PROHAM hosted a discussion yesterday on Peaceful Assemblies and Malaysian society with an opportunity to hear the reflections from four panel speakers on the “Build up to Bersih 5 “ and stating their views if the current environment in Malaysia is enabling or disempowering citizens action.
The four speakers were Dr Khoo Ying Hooi (PROHAM), Mr Jerald Joseph (Suhakam), Mr Syahredzan John (Bar Council) and Ms Ivy Josiah (Bersih).
While many thoughts, concerns and aspirations were expressed, there are six key issues and concerns as listed out below:-
First, Malaysians have a right to peaceful assembly as guaranteed by the Federal Constitution Article 10 and the Peaceful Assembly Act (2012). It was recognised that this is a fundamental right as stated in the Universal Declaration of Human Rights (Article 20) as well.. It is affirmed that all have a right whatever the colour of their T-shirt or objectives might be but the criteria is that it must be peaceful. It was also acknowledged that the various Suhakam inquires and relevant Court judgments pertaining to peaceful assemblies and Bersih, has clearly concluded that such peaceful demonstrations are lawful.
Second, that the Bersih 5 organisers have consistently stated that the proposed assembly is a peaceful one. Bersih has been very public about their five demands namely a call for clean elections, a call for a clean government, the need to strengthen parliamentary democracy, the right to dissent and finally empowering Sabah & Sarawak’s legitimate concerns. We were also briefed of the ethnic code of conduct of Bersih demonstrators and security briefing notes to ensure that this assembly is really peaceful. These are all principles and aspirations which should be supported by every Malaysian as we all desire to see a more matured democracy in Malaysia.
Third, concern was raised about those who are organising counter demonstrations. It is acknowledged that the red shirts too have the right but only to peaceful assembly. We discussed with great concern the events leading to Nov 19, 2016 which have been full of incidents of hate speeches, threats of violence, warning, death threats and even obstructions to peaceful protest. It was acknowledged that organised counter rally to obstruct Bersih is a new development. In this context we make a clear distinction between a peaceful assembly and one that is a counter- movement or group or rally which has the sole objective of disrupting the first. Many other questions remain unanswered especially with regards to the role of non-state actors and the lack of Police action to restrain hate speeches, threats, intimidation and obstructions. Some are raising concerns of potential political involvement in out sourcing these actions by counter- Bersih groups.
The discussion noted that they had difficulties in equating the two movements as the same legitimate rights, as the right is only for a peaceful assembly. Concern was raise that very little action is taken on those promoting threats, hate speech and violence. Other laws pertaining to violence and rioting must be reviewed especially from the Penal code and Criminal Procedure Code by the authorities.
Four, a matter greatly discussion was the role of the Police and enforcement authorities. It was acknowledged that over the past four Bersih rallies, there has been a change in the Police approach towards a more professional handling as seen in Bersih 4. It is in this context that we strongly feel that it is the duty of the Police to protect all citizens. There was some discussion on Section 18 of the PAA (2012). The option before the Police is not so much as to call of the peaceful assembly but to facilitate and regulate it so as to ensure ordinary citizens can exercise the democratic freedoms.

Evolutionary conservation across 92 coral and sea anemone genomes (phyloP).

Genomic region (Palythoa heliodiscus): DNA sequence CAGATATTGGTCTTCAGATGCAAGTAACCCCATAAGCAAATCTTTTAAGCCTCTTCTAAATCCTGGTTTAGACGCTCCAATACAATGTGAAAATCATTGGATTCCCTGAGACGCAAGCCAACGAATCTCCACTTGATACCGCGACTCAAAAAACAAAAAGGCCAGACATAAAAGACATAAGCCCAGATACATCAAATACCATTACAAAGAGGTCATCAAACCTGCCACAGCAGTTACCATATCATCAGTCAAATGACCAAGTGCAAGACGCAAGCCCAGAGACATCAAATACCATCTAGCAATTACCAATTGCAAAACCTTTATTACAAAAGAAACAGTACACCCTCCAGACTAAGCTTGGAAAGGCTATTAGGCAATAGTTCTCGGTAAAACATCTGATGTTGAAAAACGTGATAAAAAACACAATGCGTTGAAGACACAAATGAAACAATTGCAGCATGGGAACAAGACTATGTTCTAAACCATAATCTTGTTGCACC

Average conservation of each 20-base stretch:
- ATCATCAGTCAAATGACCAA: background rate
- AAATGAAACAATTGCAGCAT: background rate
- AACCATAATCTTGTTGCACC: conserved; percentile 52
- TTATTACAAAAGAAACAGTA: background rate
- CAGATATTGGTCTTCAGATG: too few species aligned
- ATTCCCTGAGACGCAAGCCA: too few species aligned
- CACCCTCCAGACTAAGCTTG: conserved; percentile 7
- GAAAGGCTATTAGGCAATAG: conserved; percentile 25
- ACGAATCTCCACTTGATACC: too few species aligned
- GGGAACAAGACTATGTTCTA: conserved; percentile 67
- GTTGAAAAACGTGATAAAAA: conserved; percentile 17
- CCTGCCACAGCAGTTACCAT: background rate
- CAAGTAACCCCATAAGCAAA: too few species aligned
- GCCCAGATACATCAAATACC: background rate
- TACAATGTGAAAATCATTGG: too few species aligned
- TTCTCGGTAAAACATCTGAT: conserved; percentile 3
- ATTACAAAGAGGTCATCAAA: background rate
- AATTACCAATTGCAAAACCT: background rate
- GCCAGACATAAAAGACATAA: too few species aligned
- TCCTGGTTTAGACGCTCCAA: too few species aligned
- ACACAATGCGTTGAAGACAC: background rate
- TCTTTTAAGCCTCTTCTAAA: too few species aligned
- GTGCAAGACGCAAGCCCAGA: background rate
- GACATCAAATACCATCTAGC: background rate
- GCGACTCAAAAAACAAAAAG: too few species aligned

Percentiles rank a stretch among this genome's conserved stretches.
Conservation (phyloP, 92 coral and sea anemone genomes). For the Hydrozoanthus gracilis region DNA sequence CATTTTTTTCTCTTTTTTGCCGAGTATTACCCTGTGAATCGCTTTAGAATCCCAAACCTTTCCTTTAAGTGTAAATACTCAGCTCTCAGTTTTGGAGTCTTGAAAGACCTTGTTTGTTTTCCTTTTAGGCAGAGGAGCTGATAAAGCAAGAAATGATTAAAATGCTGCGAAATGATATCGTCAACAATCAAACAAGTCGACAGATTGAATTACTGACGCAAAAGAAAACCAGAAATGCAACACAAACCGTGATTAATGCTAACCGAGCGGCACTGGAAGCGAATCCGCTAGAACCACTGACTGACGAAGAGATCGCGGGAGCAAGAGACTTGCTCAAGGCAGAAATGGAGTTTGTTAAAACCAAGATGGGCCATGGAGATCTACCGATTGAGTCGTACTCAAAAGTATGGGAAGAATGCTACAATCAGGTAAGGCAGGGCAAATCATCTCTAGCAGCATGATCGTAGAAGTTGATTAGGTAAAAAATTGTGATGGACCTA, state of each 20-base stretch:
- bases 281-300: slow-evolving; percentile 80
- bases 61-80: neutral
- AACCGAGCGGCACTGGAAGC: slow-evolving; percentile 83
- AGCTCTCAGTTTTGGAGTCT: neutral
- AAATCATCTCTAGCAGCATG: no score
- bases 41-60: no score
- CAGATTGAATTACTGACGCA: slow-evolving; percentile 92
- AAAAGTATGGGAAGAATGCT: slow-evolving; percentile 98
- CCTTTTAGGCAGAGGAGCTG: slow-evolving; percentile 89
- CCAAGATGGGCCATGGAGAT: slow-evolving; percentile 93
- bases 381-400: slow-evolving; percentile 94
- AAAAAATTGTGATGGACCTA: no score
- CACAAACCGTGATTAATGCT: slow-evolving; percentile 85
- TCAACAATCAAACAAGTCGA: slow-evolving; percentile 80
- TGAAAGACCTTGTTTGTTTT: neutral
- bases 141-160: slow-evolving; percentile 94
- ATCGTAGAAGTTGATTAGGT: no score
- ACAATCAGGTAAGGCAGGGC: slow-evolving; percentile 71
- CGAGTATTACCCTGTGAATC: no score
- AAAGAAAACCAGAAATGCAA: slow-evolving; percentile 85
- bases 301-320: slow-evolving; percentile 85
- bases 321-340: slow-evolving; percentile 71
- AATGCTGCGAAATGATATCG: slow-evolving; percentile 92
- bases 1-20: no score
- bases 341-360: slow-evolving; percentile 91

Fifth, concern was raised that in an open public expression there could be the infiltration of ‘agent provocateurs’. This was the case in previous rallies but the problems were contained. However at Bersih 5 there might be a bigger danger and challenge on this matter in exercising the democratic rights of citizens. In this context while Bersih has a role within their line and to be cautious, however it is really the duty of the Police and enforcement to ensure the safety of the peaceful demonstrators, facing a group resorting to violence and intimidation. There is a need for enforcement authorities to work together with the Bersih committee to prevent any acts of violence.
Sixth, we disagreed with the perspective that the Bersih rally is illegal and that there is a prohibition and warning issued to citizens especially civil servants from participating. The position of Suhakam is reiterated here on this matter that peaceful assemblies are a right. Some of the institutions prohibiting their workers could be found contravening Article 10 (1) of the Federal Constitution.
PROHAM calls on the Police and enforcement authorities to be protectors and defenders of human rights namely the rights of ordinary citizens in a parliamentary democracy to express peacefully their concerns through peaceful public assemblies.
PROHAM calls on the political elites and leaders in the current ruling coalition to ensure that as Malaysia emergences as a high income country it will also become a matured democracy. In this context it is imperative for the political leadership to distance themselves from those who promoting a counter movement through advocating hate speeches, violence and intimidation and promote democratic empowerment of citizens.
PROHAM calls on ordinary citizens to rise and defend the basis of our democratic values and traditions as per the Federal Constitution and the Universal Declaration of Human Rights.
Written by Datuk Dr Denison Jayasooria (Proham Secretary-General)
Nov 18, 2016